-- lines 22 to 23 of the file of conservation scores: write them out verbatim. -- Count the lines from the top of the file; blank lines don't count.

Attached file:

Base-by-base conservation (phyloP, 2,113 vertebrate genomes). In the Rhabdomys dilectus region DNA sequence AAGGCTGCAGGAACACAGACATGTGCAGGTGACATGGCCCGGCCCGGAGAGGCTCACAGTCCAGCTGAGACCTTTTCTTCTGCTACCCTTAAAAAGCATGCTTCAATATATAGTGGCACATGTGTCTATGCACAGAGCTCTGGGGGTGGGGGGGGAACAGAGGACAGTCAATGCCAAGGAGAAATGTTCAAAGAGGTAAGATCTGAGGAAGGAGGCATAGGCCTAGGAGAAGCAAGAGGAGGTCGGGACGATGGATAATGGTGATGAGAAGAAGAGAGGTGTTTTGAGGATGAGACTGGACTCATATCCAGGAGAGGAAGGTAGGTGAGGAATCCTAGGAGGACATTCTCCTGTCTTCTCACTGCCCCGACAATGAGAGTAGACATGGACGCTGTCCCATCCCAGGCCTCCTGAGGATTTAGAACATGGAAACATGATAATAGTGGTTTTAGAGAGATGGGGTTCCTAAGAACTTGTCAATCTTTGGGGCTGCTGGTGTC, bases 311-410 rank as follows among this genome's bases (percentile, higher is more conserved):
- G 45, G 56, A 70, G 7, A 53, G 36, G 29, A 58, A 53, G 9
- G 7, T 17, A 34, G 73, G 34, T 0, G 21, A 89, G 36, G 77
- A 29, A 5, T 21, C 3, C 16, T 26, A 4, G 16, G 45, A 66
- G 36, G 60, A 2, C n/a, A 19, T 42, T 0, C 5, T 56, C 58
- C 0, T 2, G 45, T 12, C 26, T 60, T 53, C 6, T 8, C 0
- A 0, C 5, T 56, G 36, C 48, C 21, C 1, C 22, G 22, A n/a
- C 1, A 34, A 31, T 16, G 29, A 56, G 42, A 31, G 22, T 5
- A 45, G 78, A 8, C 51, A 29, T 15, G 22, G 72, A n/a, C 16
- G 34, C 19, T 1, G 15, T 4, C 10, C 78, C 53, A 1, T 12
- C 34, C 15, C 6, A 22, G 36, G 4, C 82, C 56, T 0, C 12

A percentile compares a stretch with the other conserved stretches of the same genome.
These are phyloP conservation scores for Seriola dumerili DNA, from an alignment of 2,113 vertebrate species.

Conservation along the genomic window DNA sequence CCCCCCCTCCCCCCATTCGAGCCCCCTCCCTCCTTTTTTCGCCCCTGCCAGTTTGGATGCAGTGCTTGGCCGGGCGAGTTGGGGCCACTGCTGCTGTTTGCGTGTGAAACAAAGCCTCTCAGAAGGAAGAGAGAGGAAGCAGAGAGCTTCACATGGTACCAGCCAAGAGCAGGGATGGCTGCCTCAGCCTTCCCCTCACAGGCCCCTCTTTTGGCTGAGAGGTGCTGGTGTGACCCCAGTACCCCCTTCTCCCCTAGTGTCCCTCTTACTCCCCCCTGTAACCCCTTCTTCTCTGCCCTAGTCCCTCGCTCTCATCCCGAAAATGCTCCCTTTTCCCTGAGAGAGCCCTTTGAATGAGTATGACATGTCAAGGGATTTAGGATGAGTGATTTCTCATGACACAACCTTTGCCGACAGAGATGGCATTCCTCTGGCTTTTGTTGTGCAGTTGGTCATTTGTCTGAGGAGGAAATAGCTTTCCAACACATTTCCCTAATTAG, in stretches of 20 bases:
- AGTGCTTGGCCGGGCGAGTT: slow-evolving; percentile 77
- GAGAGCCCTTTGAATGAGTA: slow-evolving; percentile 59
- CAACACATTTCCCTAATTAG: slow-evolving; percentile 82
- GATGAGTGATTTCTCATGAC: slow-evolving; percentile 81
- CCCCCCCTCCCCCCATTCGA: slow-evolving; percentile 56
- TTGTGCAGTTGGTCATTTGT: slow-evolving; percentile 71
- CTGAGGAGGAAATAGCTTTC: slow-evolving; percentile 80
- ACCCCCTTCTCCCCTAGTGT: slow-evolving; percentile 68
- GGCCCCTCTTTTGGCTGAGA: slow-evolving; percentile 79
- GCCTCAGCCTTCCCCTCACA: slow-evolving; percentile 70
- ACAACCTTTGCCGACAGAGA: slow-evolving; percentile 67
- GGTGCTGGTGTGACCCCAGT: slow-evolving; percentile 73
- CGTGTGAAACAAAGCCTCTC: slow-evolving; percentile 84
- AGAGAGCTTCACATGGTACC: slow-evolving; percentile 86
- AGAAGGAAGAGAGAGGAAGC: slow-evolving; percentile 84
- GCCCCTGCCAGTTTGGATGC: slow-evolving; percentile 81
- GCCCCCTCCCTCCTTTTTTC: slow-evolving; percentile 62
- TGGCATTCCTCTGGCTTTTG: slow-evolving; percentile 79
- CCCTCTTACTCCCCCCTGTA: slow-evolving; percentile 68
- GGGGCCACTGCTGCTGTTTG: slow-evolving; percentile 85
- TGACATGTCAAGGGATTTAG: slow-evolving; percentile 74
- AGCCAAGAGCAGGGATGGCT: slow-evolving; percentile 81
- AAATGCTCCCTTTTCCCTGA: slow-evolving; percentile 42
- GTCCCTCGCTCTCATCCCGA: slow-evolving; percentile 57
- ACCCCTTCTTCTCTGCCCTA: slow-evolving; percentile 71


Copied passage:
- ACCCCCTTCTCCCCTAGTGT: slow-evolving; percentile 68
- GGCCCCTCTTTTGGCTGAGA: slow-evolving; percentile 79